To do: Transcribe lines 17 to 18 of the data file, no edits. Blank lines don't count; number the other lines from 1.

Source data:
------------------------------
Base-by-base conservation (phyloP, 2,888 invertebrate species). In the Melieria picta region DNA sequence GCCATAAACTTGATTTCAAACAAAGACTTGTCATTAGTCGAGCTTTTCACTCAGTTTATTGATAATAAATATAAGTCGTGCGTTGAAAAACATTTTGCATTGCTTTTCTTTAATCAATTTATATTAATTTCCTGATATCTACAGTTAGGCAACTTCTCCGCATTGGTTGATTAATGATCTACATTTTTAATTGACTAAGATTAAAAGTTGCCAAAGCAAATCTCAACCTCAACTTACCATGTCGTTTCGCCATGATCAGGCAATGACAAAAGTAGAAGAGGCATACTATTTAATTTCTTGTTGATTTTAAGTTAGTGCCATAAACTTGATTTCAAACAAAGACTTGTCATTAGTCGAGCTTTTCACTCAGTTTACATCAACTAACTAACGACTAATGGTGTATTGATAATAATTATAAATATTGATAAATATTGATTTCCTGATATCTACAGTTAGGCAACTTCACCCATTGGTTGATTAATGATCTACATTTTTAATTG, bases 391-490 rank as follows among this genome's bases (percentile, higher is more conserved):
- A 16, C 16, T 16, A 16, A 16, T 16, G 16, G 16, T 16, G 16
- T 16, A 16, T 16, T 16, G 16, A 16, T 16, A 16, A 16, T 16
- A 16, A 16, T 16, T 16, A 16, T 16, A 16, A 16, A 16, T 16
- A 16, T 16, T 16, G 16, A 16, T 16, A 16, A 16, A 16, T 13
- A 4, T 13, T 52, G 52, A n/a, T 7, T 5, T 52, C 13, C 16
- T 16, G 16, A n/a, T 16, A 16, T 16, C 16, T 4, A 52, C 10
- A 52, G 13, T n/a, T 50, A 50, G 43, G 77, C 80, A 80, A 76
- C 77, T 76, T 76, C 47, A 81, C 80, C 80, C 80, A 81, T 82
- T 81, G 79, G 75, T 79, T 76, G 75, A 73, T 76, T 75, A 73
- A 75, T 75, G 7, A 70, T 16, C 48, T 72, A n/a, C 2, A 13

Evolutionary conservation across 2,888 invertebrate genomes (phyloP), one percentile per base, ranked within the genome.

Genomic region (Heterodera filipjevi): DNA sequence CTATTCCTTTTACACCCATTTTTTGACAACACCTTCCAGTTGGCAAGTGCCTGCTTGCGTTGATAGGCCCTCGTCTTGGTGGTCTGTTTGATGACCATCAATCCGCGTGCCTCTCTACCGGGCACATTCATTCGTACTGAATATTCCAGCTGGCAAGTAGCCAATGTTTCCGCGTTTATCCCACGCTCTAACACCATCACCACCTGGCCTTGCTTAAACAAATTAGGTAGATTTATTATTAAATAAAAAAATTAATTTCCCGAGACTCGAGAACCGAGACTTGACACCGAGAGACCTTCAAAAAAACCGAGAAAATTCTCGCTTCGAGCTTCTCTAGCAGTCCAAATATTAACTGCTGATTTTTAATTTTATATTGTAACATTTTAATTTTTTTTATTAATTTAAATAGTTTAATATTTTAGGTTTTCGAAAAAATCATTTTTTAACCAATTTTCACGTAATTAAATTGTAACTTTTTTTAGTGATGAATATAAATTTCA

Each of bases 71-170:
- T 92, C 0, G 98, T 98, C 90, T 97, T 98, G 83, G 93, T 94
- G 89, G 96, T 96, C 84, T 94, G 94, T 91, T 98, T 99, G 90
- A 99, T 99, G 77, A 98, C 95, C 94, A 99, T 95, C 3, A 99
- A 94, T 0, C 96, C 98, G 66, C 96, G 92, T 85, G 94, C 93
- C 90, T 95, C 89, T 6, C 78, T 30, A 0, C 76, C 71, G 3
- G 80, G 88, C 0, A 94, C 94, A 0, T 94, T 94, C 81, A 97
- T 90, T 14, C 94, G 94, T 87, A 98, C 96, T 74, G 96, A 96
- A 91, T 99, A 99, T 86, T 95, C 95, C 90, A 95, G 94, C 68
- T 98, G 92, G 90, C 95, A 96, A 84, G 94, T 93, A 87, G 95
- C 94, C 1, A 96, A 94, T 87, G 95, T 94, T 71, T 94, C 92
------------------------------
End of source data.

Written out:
- A 99, T 99, G 77, A 98, C 95, C 94, A 99, T 95, C 3, A 99
- A 94, T 0, C 96, C 98, G 66, C 96, G 92, T 85, G 94, C 93